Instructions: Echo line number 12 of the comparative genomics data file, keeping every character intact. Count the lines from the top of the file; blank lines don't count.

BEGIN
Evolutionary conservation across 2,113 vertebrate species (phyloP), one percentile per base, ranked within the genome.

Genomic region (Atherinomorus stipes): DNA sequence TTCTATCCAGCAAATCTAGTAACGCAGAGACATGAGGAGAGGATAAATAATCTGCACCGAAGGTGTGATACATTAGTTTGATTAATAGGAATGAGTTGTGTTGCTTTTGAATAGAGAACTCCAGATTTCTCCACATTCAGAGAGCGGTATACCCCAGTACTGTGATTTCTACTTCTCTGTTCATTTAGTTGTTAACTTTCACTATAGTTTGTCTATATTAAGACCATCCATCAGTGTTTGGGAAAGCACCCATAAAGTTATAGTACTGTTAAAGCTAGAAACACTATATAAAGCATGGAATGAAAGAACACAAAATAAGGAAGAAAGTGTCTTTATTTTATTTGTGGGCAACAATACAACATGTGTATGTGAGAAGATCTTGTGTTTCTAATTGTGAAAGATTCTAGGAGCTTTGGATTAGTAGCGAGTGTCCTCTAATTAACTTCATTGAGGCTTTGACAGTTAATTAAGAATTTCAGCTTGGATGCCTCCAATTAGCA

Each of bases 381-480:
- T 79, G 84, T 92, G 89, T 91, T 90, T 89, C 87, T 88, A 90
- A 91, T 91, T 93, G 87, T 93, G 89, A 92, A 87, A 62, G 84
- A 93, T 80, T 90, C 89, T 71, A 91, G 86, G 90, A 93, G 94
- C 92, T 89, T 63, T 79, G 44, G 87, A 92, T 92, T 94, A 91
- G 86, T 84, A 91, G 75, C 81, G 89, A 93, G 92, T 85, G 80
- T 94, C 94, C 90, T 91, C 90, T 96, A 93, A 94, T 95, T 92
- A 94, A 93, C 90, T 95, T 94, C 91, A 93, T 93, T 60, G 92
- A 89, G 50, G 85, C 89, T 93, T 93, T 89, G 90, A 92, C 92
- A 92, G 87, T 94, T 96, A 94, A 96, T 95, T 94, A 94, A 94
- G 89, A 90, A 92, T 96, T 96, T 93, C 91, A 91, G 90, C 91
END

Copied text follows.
- A 92, G 87, T 94, T 96, A 94, A 96, T 95, T 94, A 94, A 94